If you're reasonably up on your trivia, you might know that there's a Hollywood in Florida. If you know that much, you have almost certainly, at some point, used it as part of some lame joke in which Hollywood, Florida is mistaken for Hollywood, California.
You've probably also mistaken it for some trailer-park backwater, probably somewhere in the panhandle. In fact, it is the twelfth-largest city in the state, housing over 140,000 people, and is quite firmly part of the same South Florida metropolitan area that includes Miami. A first-time visitor to Miami could get sufficiently lost to stumble into Hollywood without even realizing it.
Were you to get even more lost, and travel north out of the metro completely, fairly soon you might find yourself in Hobe Sound. At only 11,000 people, and with a much less-developed oceanside, Hobe Sound might come a lot closer to your initial vision of Hollywood, Florida, though it's still not a trailer-park town.
What you would never guess is that Hobe Sound put a lot more effort into becoming the next Hollywood, California than Hollywood, Florida ever did.
Thomas Edison, as you had better be well-aware, was a very proficient inventor. One of those inventions was the motion picture. He was the first to get it to work, patenting the 'kinetoscope' in 1888, even though the groundwork had been laid as early as Leland Stanford. However, he was not the only one with a patent relating to motion pictures, and since this was a new, major thing, not a small bit of chaos resulted. Imagine if Microsoft had a patent on video game consoles, Nintendo had a patent on video games themselves, and Sony had a patent on the CD's the games were printed on. It's not a perfect analogy, but it'll hold up long enough for us to proceed. The rivalries were largely sorted out in 1908, when many of the competing companies banded together to form the Thomas Edison Motion Picture Patents Company with an eye towards creating a monopoly, and made everyone in the budding film industry pay them licensing fees in order to remain in business.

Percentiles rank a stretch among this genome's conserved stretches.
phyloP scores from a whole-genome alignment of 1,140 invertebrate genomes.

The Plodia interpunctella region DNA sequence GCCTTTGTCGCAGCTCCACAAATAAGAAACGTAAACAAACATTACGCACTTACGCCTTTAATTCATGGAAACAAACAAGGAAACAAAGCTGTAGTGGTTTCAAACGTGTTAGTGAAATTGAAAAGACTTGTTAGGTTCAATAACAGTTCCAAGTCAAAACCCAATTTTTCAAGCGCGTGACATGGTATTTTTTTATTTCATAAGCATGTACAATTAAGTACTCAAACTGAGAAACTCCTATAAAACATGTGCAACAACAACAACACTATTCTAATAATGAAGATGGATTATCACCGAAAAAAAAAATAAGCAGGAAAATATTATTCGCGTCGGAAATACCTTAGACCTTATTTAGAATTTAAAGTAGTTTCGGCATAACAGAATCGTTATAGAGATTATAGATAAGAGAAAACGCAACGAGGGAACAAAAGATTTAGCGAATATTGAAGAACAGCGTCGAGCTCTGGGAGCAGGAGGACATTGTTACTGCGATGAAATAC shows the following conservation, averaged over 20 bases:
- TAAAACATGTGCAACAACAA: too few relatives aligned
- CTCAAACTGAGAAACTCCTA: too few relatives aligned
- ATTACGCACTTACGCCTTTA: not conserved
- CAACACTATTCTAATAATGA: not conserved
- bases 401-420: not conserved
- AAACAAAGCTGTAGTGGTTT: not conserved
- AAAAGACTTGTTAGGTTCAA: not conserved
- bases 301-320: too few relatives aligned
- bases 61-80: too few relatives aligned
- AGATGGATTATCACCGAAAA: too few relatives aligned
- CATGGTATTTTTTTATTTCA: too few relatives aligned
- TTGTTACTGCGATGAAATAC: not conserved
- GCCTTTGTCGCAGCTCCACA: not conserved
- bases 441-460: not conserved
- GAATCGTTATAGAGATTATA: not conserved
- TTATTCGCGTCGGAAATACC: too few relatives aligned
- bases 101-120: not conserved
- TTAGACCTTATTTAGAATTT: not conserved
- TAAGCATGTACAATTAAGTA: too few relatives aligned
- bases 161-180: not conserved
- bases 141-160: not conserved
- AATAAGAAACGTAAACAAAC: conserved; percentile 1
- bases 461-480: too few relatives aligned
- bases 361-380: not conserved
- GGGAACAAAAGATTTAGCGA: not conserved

Some paid, and play no further part in this story. Some didn't. Those that didn't, the "independents," chose to run far, far away from the prying eyes of Edison, or any other authority that might make them pay up.
But where to go? It had to be far from Menlo Park, obviously. Another factor that went into the decision was local climate. Since they are picking out a preferred location, it might as well be friendly to filmmaking. Someplace warm. Someplace with nice weather. Someplace with a variety of settings they could use.
Someplace like Hollywood, California. Here, the independents could work with plenty of lead time on the authorities and develop their craft-- producing, distributing and exhibiting. When Edison threatened the supply of film used by an exhibitor, the exhibitor would just start making their own films and proceed merrily along. Eventually, the courts struck down the Motion Picture Patents Company in 1915 as part of the trust-busting movement, but by then they were more or less rendered moot anyway.
What does any of this have to do with Hobe Sound? In the 1920's, Florida, then a very rural state, experienced a land boom. As part of this land boom, Hobe Sound, like the rest of the state, got some fairly grand ideas in their head. They wanted to become the next Hollywood. Led by the Olympia Improvement Corporation, streets were renamed after the Greek pantheon. The town was renamed "Picture City." Fancy lightposts were built. Building construction was started all over town.
Unfortunately, the filmmakers would never get a chance to arrive. While construction was still underway, the land boom collapsed in 1926. Two years later, the Okeechobee hurricane, currently the 9th-deadliest Atlantic hurricane of all time, slammed into Florida. There was no way they were going to be the next Hollywood now. Picture City was changed back to Hobe Sound.
Not that fate was done with them yet. A year after that, as if to rub salt in the wound, the Great Depression hit.
No studio ever got built. The street names remained, the lightposts remained, but that was about it. To this day, the town has remained virtually untouched by the filmmakers they were trying to attract, with the only released feature film ever shot there being the 1972 movie Charcoal Black. Hobe Sound went back to being the sleepy oceanside town it was before and remains today.
Meanwhile, Hollywood, Florida, primarily by virtue of being a Miami suburb, has attracted a number of filmmakers, among them Martin Scorsese, who used the town as part of the backdrop for his 1991 remake of Cape Fear, starring Robert De Niro, Nick Nolte and Jessica Lange. So was The Hours, a 2002 Best Picture nominee. Among the other productions that have used Hollywood, Florida: Midnight Cowboy, 2 Fast 2 Furious, Striptease, and episodes of Burn Notice and Dexter.
Some cities have all the luck.